Get caught up in the Web

While websites are still mainly information-based, Trish Lorenz looks at how an interactive Web presence will be integral to programme-making in the future

With a whir of lights and narrowly avoiding some flying Daleks, Dr Who and his Tardis returned to our TV screens last Saturday. The souped-up special effects are a welcome change, but the series has another first to offer.

Over two hours of specially shot programmes (even the Daleks have a video diary) and the entire BBC 3 ‘Making Of…’ will be available on-demand on the Web – the first time a non-news TV show has been streamed in this way by the BBC.

The commitment to a Web presence doesn’t end there. User interaction is firmly on the agenda and the site includes the BBC’s first multi-player on-line game, hidden sites that are referenced in the show, along with MP3 music downloads and clips from original 1960s and 1970s programmes. What’s noteworthy is not so much the activity itself as the rarity of such an approach in the broadcast medium. Take a look at most broadcasters’ websites and you’ll find they go no further than fact sheets and text-based interviews.

There is little emphasis on interaction or dialogue and few opportunities to engage loyal viewers, and designers believe broadcasters are missing an opportunity. According to All of Us partner Nick Cristea, the problem is that most still perceive the Web as primarily a vehicle for programme support.

‘It’s a one-way relationship‚’ he maintains. ‘A show is produced and the website is used for additional information. Broadcasters could go a lot further in delivering more engaging and enriching content. At the moment, the glamorous stuff is all on TV and [the Web] is seen as more suited to print material like fact sheets and recipes.’

Digit creative director Daljit Singh agrees. ‘Because broadcasters are programme-focused, Web content tends to be an afterthought, not an integral part of the process. It is starting to change, but sites are primarily still information-based‚’ he says. BBC Online senior content producer James Goss is responsible for the design of the Dr Who website, www.bbc.co.uk/doctorwho. He admits its creation was ‘very different from most BBC websites’. ‘Dr Who was unusual – we usually get a call two weeks before the programme goes out and we don’t have that much contact between Web and TV. With Dr Who we were talking to them as soon as it was commissioned‚’ he says.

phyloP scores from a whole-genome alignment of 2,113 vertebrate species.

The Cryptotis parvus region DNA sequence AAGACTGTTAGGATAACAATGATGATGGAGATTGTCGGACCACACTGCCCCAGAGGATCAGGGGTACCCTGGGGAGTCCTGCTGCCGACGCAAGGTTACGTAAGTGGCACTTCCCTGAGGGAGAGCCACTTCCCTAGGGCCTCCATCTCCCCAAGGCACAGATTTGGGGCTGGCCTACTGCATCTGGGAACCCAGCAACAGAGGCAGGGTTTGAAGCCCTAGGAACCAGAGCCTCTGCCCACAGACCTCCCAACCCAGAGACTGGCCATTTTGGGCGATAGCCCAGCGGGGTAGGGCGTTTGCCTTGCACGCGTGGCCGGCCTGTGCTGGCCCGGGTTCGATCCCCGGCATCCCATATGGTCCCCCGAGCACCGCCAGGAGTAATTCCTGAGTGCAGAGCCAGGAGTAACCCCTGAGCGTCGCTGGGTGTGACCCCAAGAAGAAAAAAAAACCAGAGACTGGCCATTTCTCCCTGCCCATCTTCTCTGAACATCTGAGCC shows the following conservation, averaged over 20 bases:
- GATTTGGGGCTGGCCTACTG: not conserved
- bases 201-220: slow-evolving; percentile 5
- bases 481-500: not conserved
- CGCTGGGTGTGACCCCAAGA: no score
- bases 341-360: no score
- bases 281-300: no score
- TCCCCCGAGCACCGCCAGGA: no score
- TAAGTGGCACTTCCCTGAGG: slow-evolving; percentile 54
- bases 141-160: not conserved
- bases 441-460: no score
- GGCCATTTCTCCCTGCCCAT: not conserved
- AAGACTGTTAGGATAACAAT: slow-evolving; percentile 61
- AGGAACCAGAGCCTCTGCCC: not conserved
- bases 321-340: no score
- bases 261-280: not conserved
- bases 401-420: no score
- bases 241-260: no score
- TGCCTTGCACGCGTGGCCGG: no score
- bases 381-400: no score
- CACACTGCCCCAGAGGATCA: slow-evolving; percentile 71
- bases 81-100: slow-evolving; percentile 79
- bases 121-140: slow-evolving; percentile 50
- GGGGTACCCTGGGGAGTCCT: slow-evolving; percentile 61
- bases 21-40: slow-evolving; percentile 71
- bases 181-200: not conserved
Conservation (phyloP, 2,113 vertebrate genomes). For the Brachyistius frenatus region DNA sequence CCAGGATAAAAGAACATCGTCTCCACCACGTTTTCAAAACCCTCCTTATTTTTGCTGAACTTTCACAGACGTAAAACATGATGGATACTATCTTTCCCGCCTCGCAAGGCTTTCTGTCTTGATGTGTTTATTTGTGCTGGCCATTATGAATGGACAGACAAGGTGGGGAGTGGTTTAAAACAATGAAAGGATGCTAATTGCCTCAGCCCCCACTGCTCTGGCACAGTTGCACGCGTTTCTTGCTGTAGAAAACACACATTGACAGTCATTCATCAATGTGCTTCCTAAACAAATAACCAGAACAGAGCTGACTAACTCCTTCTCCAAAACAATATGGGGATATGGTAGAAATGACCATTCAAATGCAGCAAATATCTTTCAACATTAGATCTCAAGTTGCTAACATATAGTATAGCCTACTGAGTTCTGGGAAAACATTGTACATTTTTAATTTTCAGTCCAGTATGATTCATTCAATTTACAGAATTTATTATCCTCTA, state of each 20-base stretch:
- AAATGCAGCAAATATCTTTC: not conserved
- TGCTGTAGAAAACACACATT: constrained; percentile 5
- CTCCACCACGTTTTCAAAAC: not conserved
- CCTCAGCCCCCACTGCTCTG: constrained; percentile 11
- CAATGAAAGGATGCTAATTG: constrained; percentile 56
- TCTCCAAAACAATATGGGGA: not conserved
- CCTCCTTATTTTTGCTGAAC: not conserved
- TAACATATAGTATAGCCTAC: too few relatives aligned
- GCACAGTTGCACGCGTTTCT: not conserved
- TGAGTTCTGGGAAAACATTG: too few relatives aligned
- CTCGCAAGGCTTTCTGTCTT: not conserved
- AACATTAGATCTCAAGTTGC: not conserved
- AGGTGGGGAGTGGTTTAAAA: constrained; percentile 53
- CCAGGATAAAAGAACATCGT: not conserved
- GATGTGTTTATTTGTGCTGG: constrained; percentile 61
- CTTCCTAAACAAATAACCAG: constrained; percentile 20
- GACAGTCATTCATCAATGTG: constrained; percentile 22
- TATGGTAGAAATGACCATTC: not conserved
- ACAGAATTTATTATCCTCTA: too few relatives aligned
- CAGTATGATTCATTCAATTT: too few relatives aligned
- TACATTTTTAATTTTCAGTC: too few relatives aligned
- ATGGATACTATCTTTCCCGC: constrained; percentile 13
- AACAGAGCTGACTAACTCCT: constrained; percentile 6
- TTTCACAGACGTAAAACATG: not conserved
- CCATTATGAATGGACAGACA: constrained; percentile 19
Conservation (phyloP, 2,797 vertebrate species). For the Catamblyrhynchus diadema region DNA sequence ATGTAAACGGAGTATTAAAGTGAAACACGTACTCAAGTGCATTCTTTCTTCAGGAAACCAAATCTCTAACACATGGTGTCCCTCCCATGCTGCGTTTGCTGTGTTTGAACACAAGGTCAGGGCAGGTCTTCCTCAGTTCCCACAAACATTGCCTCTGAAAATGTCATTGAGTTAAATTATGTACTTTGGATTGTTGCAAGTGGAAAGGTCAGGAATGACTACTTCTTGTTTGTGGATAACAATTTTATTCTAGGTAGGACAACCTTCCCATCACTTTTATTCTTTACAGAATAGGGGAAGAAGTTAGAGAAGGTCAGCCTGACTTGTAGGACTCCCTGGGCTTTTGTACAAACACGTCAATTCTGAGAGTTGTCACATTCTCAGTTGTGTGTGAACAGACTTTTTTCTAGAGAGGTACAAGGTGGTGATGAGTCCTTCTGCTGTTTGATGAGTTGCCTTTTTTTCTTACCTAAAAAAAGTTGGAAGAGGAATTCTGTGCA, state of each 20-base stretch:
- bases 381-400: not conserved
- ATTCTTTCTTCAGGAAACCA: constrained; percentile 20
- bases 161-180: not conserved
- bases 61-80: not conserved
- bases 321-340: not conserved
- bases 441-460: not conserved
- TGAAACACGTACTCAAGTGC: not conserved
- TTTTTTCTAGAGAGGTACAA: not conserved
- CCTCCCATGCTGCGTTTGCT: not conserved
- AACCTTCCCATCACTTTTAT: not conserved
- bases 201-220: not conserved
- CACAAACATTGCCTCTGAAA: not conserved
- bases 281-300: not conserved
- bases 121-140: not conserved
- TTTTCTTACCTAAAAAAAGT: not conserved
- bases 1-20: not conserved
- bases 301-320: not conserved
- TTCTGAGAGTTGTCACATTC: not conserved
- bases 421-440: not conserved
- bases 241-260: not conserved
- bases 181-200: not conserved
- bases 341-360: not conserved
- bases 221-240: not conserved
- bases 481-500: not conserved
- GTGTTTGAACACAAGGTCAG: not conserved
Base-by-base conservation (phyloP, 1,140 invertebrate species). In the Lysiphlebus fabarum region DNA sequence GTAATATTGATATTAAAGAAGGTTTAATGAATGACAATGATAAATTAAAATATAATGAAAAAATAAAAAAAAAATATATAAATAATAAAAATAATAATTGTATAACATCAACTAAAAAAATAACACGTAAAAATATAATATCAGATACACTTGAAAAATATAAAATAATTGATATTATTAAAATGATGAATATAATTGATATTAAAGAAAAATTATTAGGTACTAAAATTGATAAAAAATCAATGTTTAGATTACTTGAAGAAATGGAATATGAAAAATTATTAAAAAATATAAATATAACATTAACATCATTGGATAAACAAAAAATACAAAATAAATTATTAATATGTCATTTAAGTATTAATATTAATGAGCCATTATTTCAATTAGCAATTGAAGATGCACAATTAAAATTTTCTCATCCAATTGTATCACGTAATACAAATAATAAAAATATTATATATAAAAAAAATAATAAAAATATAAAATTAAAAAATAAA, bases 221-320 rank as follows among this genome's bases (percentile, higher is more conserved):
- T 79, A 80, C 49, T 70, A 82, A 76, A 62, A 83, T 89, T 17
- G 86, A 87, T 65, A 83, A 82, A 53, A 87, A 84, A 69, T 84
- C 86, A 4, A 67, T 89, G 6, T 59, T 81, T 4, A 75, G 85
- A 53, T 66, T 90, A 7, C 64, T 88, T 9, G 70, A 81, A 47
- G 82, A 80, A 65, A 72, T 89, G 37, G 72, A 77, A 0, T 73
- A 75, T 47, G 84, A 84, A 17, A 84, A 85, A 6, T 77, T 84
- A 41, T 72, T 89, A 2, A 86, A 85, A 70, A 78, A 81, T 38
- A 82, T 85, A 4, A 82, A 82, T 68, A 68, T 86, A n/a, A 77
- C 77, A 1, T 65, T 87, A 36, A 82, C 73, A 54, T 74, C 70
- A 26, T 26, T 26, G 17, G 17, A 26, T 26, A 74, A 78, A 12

But, he points out, ‘This is the first site we’ve done in the broadband era‚ and that’s meant the team was able to commission programming just for the Web’. For many years the practical constraints of technology limited what was possible, but the rapid growth of broadband has opened up a number of significant opportunities.

Giving viewers control of content is becoming possible. All of Us is working on a project for a television client that will see the broadcaster make its archive of films available on the Internet before the end of the year. In the US, many long-running programmes already offer viewers the chance to download on-line episodes they have missed.

‘Massive archives of content will become available very soon and viewer expectations of [both TV and the Internet] will change,’ predicts Cristea.

Singh believes building on-line communities is another opportunity broadcasters have so far overlooked. The group worked with MTV2 to create a website where viewers select and submit ten of their favourite tracks, after which the broadcaster e-mails them to let them know when their ‘programme’ will screen on TV. ‘It became a channel built by people and created a big community of viewers,’ says Singh.

As wireless homes become a reality, linking the two mediums on a live basis is also an option. The Formula 1 site, www.formula1. com, with its live telemetry system, gives viewers access to the same pit information that the race teams see, and committed fans will flick between the two mediums during race broadcast.

Dunning Eley Jones partner Liz Dunning believes broadcasters are waking up to the fact that the Internet offers real benefits. The group worked with Teachers’ TV, which today offers Internet streaming of all programmes on its website (designed by Victoria Real).

Living TV is another of Dunning Eley Jones’ clients. Its food channel offers recipes on-line, but viewers can also click on a video button to see the recipe being made.

‘Smaller channels, in particular, focus on a strong Web proposition to strengthen and deepen the relationship with the viewer,’ says Dunning. But to make the most of the Internet’s potential, broadcasters need to invest in creativity, not just technical know-how, says Cristea.

‘Internet content can’t be an afterthought. It needs to be taken seriously, an investment as part of the programme budget. Broadcasters must consider Web requirements upfront, before they begin filming, so special content can be produced,’ he maintains.

Singh believes involving specialists from the world of gaming and animation is important. ‘Creatively we need to see more convergence,’ he explains. ‘Integration is still fairly lacklustre. We need to see more people who understand storytelling and gaming getting involved.’ All agree distinctions between the two channels will narrow in the future.

‘Broadcasters need to stop worrying “Is it TV or Web?” and think about the programme and the audience,’ maintains Cristea. ‘The Internet is just a different delivery mechanism, not a different medium.’ Perhaps the Dr Who site will have a dramatic impact on programme-makers‚ expectations and use of the Web. The challenge for designers lies in motivating broadcasters to move Web content out of the wings and into the limelight.

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